A local couple told city council last night that noise from shipping operations across the street from their South Terrace residence has kept them awake half the night for the last year and a half.
After attempting to address the issue with the staff at the Canadian Freightways building near the corner of Feeney and Kalum, as well Terrace city staff, Eduino Carreiro petitioned council directly last night.
Carreiro describes the truck activity by his 4531 Feeney residence as “unbelievably noisy”, saying that he and his wife “can’t sleep past 1:30 in the morning.”
“Vans show up, lights shine in the window,” he said. “I’ve had bay doors slammed in my face.”
Carreiro said that Feeney Ave. has become one of the busiest places in Terrace, and that he thinks the city’s noise bylaw should apply in this case to the commercial operators who work out of a building beside his house in a residential neighbourhood.
“It’s taken a physical, emotional, and psychological toll on us… they should be responsible for building some sound and light barriers and show some sense of community accountability,” said Carreiro.
In the past, he said, Canadian Freightways had responded for a period of time by parking their trucks on the north side of their building, which lowered the level of noise, however soon this changed, and then another company moved in called Loomis Express, which also has bright and loud night operations.
This presentation by the distressed resident created a debate between council and staff, and tied into the growing theme of how to handle the expansion of busy commercial work in the Keith district.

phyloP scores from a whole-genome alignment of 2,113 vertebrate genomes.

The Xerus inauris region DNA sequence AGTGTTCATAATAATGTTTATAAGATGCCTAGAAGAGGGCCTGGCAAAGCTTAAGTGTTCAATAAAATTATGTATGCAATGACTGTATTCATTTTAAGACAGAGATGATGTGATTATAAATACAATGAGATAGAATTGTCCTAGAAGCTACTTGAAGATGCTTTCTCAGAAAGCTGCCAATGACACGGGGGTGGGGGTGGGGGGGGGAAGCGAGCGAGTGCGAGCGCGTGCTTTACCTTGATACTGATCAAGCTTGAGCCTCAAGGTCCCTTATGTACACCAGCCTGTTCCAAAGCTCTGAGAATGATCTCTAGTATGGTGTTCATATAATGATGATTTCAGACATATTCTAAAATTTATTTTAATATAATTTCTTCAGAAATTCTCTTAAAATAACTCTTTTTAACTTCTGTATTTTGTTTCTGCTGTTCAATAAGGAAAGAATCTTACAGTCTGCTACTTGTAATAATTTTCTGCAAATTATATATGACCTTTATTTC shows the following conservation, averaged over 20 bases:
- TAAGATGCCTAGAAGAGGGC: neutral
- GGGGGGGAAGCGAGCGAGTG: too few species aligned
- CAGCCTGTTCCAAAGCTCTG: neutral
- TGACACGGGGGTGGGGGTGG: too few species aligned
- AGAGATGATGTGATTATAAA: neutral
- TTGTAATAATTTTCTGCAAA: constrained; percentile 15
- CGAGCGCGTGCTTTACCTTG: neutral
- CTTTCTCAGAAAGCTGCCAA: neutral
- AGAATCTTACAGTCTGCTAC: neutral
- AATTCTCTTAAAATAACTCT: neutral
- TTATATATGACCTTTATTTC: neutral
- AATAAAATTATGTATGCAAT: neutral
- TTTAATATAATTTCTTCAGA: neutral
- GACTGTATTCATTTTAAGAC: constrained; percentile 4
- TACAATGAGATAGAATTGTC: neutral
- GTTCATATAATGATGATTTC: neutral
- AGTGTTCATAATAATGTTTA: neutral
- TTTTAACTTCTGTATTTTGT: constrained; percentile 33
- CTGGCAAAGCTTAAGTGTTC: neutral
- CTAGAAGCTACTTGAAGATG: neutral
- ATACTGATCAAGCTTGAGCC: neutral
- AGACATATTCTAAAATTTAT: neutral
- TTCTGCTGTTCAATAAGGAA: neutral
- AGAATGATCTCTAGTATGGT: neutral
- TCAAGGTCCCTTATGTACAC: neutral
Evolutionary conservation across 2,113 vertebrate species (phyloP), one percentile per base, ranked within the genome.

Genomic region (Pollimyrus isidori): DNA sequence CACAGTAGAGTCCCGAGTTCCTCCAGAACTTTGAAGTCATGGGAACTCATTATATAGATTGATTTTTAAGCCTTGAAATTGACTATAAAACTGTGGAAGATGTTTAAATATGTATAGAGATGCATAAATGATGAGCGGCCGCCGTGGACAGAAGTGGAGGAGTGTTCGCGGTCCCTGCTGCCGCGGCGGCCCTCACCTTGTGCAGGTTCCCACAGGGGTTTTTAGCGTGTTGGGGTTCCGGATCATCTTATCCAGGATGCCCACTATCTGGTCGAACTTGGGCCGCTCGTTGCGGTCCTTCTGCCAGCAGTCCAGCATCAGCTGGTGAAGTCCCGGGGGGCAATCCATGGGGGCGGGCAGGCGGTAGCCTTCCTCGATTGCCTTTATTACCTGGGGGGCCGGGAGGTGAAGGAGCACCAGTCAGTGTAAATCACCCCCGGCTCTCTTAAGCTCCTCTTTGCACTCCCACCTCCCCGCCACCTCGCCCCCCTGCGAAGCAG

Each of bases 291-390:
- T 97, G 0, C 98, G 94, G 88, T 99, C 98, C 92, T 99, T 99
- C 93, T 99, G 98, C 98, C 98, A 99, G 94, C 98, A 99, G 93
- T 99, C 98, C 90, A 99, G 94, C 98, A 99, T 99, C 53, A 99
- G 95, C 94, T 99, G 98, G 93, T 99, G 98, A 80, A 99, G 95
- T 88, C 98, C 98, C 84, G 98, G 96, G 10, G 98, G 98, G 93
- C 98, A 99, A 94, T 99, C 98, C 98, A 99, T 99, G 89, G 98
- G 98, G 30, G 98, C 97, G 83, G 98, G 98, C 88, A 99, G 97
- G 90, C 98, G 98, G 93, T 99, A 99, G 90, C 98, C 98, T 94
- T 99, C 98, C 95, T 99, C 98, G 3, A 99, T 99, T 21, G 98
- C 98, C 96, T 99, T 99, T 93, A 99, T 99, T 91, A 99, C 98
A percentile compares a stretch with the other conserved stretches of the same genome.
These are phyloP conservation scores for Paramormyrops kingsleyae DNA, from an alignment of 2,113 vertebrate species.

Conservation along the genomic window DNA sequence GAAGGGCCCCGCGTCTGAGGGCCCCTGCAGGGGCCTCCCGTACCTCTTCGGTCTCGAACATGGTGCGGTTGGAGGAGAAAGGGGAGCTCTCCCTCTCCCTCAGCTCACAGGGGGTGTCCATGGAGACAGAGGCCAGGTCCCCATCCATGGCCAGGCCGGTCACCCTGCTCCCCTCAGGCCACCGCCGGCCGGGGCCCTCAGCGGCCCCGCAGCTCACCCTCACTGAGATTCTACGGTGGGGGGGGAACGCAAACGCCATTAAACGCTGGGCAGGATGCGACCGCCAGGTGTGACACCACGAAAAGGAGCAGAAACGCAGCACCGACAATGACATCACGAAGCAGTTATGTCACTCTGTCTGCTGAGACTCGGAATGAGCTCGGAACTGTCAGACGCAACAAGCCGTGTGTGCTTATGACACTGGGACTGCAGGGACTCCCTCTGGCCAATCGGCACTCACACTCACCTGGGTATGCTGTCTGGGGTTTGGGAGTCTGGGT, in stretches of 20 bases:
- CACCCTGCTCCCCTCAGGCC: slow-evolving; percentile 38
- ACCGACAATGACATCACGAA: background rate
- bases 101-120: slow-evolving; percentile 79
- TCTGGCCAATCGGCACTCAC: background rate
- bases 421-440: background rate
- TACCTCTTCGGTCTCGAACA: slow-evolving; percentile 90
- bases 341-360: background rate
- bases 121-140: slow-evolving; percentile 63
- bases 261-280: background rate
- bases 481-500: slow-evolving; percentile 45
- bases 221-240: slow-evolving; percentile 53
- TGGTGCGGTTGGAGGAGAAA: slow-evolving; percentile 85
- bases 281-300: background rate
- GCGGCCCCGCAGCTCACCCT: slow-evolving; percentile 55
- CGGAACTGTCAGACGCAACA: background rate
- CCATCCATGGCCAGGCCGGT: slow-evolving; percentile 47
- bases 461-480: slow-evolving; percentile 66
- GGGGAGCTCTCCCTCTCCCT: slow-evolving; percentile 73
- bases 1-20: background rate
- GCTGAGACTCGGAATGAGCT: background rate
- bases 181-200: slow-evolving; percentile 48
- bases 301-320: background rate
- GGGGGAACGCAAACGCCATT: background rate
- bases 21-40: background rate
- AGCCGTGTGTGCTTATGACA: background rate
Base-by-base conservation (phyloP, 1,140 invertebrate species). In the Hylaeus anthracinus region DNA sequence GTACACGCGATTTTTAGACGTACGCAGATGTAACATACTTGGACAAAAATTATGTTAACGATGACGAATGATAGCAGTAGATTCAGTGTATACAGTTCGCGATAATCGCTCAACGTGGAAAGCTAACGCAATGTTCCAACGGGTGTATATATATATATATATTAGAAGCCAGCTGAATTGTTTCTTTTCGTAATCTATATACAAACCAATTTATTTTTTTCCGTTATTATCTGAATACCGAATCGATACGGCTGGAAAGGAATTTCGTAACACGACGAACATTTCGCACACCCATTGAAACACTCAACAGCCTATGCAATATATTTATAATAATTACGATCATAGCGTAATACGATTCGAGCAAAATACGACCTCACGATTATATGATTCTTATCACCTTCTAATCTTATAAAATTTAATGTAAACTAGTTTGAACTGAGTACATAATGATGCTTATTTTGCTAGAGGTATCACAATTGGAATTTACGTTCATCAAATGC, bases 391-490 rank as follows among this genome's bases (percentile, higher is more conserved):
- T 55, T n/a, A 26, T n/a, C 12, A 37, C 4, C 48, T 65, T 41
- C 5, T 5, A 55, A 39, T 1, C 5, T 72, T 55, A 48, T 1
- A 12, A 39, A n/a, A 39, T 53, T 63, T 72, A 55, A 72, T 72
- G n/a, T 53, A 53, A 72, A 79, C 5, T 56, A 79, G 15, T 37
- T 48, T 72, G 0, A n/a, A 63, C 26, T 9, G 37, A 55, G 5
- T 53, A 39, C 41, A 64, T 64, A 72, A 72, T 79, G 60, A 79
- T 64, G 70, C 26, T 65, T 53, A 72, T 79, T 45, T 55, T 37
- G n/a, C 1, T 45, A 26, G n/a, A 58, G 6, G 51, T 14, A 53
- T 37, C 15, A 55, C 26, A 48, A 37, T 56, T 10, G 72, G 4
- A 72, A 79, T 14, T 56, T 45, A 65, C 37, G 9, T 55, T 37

Director of development services David Block said that the particular building has been operating there for several decades and that, even though new building bylaws require buffer zones be set up between new developments and adjacent properties, the city can’t force Loomis Express or the other Feeney Ave. businesses to comply because the building they operate from predates the law.
The city’s noise bylaw, which has stipulations mainly for residential zones, according to Block, states that if the use of a property changes then the new building codes would apply, but Block said that doesn’t necessarily include increased activity.
Mayor Dave Pernarowski suggested that “more use means a change in activity,” and so the noise bylaw could be interpreted to apply in the case of more delivery trucks and forklifts (the late night operation of which Carreiro said was the main problem).
“We don’t have the authority to say what hours they can operate in that zone,” David Block added in his explanation of why cracking down on the noise wasn’t within the city’s power.
But Carreiro then backed Pernarowski by saying there are now five businesses operating out of one building, which could be interpreted as a change in use.
“I’m not one for discouraging business,” said councillor Marylin Davies, “but there must be some cooperation on their behalf.”
Block responded that a letter was sent out Nov. 5 to the company in question.
With regard to the city’s noise bylaw, councillor James Cordeiro said that “the spirit of the bylaw is to have peaceful occupation of their property.”
“Sleep is a direct heath impact,” added councillor Stacey Tyers.
Councillor Lynn Christiansen also weighed in, arguing that the rise in noise from increased development in the southeast end of the city is a sign of things to come as the Northwest economy grows.
“We have to navigate these things because they will happen more and more,” said Christiansen.
In the end, with the support of councillor Brian Downie, a motion was passed to have city staff come up with several recommendations about how the noise issue could be resolved on Feeney.
Pernarowski said this could include changing the noise bylaw to include noise from commercial operations.